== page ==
Analysis: There were some interesting results: cigarettes were ranked as more disruptive than alcohol. Generally alcohol is considered a big no-no in terms of getting a proper night’s sleep, but it seems that experts judged the nicotine content of to be more damaging than the potential caffeine and sugars found in alcohol. Most shocking was that email and Facebook (social media) scored as more disruptive than exercise, alcohol, and TV. This is a sign that experts understand that the never-ending train of social media truly never sleeps, and will affect one’s ability to fall asleep. Some experts also made sure to differentiate between falling asleep and staying asleep.
Below are the names of a portion of the sleep experts that participated in the study (in alphabetical order), as well as Twitter handles and website names:
|Bea von Watzdorf||lessonsforthejourney.com|
|Jordan Gaines Lewis||gainesonbrains.com|
Coffee is a well known stimulant which has pros and cons. Assuming one is okay with ingesting the caffeine that coffee possesses, the big question is: how late in the day can one drink it? At what point will it affect sleep. Sure, there are people who can go to sleep soon after drinking coffee, but is it healthy? We conducted a survey (results below) and also researched general attributes of caffeine.
Scientifically speaking, caffeine is defined as a bitter alkaloid C8H10N4O2 found mostly in coffee, tea, cacao, and kola nuts. It is used both medicinally, and as a stimulant and diuretic. The Coffea Arabica seed is the most common source of caffeine. Caffeine is extracted from the plant by steeping it in water. This process is known as infusion.
The Coffee Science Information Center says that caffeine serves as a drug that activates the central nervous system, which then causes temporary stimulating effects. The Center states that it is the most widely consumed pharmacologically active substance in the entire world.
How much caffeine is found in coffee? A typical brewed 8 oz cup will contain between 95 – 200 mg of caffeine. Instant coffee contains a tad less, as an 8 oz cup will only have between 27 – 173 mg of caffeine. A specialty drink such as a latte will contain between 63 – 175 mg of caffeine. The CSI Center conducted a study in 2013 whih found that 63% of Americans drink coffee every day.
The Journal of Clinical Sleep Medicine conducted a study which tested the effects of caffeine on sleep when ingested 0, 3, or 6 hours before going to bed. The results were conclusive: when compared with a placebo, caffeine ingested at both 0, 3 and 6 hours before bedtime caused significant effects on sleep disturbance. That is why the absolute the minimum that one should ingest caffeine before bed is 6 hours.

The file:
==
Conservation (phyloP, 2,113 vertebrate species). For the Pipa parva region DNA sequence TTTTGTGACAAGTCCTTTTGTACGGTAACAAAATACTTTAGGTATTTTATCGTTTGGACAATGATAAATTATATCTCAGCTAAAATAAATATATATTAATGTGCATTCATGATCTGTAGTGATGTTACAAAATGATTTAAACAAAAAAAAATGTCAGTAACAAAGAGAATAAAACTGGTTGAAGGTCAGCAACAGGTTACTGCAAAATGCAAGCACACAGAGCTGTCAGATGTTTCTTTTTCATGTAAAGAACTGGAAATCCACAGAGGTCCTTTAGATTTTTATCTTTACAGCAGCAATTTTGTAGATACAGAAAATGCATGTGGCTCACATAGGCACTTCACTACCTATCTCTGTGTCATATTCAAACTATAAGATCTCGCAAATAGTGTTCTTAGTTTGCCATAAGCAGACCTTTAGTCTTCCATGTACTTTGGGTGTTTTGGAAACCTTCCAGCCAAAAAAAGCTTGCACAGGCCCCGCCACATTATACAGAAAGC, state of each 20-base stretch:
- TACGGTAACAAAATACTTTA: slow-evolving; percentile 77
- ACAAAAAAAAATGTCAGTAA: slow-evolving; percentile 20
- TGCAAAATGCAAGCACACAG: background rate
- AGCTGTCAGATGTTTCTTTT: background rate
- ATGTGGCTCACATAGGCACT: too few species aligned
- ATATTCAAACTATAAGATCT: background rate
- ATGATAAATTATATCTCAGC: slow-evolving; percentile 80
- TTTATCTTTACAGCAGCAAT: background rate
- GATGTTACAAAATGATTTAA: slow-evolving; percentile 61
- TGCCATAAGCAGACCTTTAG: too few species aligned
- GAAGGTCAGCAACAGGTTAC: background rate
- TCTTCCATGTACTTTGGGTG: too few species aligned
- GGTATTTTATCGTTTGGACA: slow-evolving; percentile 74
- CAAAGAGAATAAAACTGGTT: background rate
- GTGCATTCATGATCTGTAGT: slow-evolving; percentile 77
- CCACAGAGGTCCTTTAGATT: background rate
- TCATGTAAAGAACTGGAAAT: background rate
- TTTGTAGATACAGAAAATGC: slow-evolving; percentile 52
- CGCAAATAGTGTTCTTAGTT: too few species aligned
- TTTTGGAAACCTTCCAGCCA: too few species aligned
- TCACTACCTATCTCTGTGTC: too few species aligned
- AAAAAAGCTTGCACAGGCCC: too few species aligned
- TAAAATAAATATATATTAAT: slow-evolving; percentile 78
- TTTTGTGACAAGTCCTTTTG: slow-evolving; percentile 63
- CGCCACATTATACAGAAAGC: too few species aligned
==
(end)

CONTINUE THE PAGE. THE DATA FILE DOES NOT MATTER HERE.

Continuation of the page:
It should be noted that caffeine ingestion at 6 hours before bedtime was less disruptive than at 3 or 0 hours. At 6 hours, roughly 1 hour of sleep was lost. This study noted that 68.5% of people consume caffeine in the evening (between 6 pm and 12 am) which would prove to be very detrimental to these people’s nightly sleep sessions.
Other studies support the hypothesis of caffeine’s harmful effects. The British Journal of Clinical Pharmacology conducted a study in 1974 which explored overall sleep disturbances from those who ingested 300 milligrams of caffeine at night. Not only did the subjects experience trouble falling asleep, but were unable to read deep sleep stages and woke often.
|Black tea||8 oz.||14-70 mg|
|Black tea, decaffeinated||8 oz.||0-12 mg|
|Green tea||8 oz.||24-45 mg|
|Coca Cola||12 oz. (237 mL)||23-35 mg|
|Pepsi||12 oz.||32-39 mg|
|Sprite||12 oz.||0 mg|
|Red Bull||8.4 oz.||75-80 mg|
|5 Hour Energy||2 oz.||200 mg|
|Excedrin Extra Strength||1 tablet||65 mg|
We asked a number of sleep experts when they think one should stop drinking coffee during the day/night. The full survey and experts’ information and websites can be seen in our published sleep experts survey.
Winter is here and it’s getting colder at night. What blanket will keep you warm while you sleep? An electric blanket usually plugs into an outlet and runs off electricity to provide heat. It provides different levels that can offer personalized warmth. Using an electric blanket may allow you to turn down the heat at night to save energy and money. If you are looking for something that doesn’t use plug in while you sleep, the next best choice is a wool fabric. Wool material is remarkable in that it can still provide insulation even when wet. Wool is very durable and flexible and keeps heat close to the body by trapping still or dead air within the fibers.
Flannel is also a great type of blanket to stay warm. It’s soft against the skin and the thin material allows for layering. Flannel is a knitted fabric that is typically 100 percent cotton and often combined with a quilted backing for additional warmth. It’s usually inexpensive and easy to combine with home décor. Polar fleece is a man-made fiber of polyester and also makes for a warm blanket. They are very lightweight and can fold up when not in use. Polar fleece provides optimum warmth and softness and is easy to keep clean. If you are looking for a polyester blanket but want it extra thin, you may be looking for a Thinsulate blanket, made from polyester microfiber. A silk fleece blanket is also very warm and extremely comfortable.